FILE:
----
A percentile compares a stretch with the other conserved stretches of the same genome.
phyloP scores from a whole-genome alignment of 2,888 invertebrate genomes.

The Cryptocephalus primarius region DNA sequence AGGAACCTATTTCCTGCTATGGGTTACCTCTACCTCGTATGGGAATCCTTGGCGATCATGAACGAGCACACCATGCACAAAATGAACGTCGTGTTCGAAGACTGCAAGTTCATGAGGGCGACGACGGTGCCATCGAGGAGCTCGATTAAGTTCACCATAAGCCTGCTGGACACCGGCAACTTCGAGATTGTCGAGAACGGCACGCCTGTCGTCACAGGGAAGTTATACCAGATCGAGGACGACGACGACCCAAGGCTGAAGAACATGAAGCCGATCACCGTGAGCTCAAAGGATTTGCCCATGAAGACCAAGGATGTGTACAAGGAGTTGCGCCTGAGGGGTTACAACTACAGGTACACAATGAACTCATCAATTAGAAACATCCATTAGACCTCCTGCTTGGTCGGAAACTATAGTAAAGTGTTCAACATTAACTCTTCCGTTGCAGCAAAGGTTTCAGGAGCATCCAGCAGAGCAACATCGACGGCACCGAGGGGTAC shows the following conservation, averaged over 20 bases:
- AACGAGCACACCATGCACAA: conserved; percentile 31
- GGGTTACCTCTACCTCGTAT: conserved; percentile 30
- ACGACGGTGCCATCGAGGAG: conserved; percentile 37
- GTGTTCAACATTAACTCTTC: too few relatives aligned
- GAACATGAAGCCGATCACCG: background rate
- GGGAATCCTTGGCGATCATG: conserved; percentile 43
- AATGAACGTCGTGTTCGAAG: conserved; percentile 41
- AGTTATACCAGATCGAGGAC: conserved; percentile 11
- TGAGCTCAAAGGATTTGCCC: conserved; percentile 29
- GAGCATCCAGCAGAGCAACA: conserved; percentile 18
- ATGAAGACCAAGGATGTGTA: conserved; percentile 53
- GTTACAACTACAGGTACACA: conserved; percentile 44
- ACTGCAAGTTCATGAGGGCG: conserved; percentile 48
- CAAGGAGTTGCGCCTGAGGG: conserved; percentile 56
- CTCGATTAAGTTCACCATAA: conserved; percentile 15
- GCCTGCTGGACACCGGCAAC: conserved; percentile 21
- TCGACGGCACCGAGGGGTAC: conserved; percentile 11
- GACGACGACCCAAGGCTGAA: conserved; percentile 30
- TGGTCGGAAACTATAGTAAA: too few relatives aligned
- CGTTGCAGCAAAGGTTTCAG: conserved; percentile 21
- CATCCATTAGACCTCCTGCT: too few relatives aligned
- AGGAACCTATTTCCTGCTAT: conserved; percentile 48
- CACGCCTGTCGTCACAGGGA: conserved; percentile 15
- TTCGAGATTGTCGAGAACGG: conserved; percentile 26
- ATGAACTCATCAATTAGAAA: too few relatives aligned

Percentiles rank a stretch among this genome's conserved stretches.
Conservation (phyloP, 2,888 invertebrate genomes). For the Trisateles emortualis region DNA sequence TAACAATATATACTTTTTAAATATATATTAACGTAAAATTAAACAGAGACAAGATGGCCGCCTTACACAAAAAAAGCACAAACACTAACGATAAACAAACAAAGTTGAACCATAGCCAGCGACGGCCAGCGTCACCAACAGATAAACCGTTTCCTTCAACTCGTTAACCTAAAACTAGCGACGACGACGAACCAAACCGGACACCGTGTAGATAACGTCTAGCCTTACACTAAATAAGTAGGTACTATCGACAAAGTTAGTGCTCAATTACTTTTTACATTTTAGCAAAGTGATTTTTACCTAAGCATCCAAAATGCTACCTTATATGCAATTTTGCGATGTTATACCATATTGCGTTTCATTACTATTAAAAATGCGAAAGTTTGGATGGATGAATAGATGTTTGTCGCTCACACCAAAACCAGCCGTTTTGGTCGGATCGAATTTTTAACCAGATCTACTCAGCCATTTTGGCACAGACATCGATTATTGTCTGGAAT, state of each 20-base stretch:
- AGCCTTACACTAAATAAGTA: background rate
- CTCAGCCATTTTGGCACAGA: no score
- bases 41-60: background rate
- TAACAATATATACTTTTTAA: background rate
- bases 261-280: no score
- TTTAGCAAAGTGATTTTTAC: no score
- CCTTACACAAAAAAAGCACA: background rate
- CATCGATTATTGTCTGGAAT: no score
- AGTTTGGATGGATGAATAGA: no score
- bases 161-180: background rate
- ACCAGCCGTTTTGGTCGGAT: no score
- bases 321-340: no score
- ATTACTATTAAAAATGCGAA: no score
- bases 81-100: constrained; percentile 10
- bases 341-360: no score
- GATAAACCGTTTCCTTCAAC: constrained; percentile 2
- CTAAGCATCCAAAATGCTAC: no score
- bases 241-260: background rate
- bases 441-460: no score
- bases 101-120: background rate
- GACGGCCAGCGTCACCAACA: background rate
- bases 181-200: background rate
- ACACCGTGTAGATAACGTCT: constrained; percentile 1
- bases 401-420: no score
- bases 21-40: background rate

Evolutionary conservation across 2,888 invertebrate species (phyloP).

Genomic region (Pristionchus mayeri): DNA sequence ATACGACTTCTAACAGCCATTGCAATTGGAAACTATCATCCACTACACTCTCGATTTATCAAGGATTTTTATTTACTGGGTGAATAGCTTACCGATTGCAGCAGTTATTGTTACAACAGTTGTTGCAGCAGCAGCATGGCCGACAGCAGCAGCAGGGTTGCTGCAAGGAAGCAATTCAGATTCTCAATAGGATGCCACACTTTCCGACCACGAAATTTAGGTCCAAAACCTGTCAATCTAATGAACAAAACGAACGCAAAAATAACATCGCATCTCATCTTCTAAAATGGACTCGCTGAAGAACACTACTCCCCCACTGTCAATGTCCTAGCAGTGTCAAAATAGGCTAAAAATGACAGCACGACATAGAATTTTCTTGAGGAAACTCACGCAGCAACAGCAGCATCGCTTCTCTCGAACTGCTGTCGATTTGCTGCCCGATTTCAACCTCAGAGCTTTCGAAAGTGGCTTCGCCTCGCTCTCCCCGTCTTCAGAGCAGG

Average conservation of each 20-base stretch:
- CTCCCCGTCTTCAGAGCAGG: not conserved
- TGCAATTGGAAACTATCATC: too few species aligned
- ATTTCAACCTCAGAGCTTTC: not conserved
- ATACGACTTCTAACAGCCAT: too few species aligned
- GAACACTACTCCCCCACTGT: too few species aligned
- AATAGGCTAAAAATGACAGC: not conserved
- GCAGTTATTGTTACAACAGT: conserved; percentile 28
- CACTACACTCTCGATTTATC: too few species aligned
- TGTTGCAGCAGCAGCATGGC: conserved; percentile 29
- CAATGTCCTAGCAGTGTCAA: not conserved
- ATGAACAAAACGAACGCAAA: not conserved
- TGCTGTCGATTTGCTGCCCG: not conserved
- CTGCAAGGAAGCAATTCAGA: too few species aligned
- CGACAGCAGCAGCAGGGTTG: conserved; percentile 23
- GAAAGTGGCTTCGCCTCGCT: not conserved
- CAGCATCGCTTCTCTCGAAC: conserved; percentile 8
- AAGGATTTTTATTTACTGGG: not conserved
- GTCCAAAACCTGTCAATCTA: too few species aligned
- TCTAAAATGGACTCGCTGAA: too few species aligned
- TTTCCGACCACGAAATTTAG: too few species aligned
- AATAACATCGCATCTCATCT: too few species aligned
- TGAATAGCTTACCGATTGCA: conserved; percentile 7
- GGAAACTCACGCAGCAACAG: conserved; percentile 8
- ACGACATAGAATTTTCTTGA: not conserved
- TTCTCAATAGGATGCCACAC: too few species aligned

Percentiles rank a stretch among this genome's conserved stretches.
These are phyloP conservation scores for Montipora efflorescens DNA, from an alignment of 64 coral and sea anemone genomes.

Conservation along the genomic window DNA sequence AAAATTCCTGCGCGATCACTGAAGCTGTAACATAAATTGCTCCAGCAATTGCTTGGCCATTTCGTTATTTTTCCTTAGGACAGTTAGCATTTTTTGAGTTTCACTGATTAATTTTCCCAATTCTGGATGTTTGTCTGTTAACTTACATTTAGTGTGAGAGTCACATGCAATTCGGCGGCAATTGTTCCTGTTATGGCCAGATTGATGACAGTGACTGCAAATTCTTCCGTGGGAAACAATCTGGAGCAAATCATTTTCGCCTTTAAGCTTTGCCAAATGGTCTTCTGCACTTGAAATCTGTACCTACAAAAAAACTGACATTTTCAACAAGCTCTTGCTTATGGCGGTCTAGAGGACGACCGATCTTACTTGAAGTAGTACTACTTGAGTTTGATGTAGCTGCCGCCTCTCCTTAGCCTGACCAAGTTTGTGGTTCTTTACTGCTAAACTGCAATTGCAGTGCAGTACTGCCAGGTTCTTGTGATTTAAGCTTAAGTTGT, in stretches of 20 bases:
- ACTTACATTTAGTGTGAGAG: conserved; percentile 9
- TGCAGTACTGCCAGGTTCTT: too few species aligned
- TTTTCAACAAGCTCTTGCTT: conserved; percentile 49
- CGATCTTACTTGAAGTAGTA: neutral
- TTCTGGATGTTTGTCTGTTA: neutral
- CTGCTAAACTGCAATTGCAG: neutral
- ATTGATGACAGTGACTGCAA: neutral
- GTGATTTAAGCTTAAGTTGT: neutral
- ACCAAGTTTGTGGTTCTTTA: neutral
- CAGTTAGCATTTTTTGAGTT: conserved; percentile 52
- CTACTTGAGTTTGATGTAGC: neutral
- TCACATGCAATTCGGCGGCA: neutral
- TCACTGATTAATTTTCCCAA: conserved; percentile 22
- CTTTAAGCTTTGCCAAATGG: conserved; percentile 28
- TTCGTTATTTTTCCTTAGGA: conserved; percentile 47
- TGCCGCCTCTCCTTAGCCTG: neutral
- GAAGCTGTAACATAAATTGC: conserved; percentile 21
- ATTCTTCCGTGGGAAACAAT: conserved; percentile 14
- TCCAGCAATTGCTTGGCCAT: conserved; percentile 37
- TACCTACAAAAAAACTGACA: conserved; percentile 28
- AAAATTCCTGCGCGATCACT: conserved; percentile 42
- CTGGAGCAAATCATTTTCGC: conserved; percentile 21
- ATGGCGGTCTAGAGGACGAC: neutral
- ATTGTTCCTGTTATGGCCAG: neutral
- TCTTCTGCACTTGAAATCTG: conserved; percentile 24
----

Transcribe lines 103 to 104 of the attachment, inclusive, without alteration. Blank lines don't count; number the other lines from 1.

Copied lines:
- GAAGCTGTAACATAAATTGC: conserved; percentile 21
- ATTCTTCCGTGGGAAACAAT: conserved; percentile 14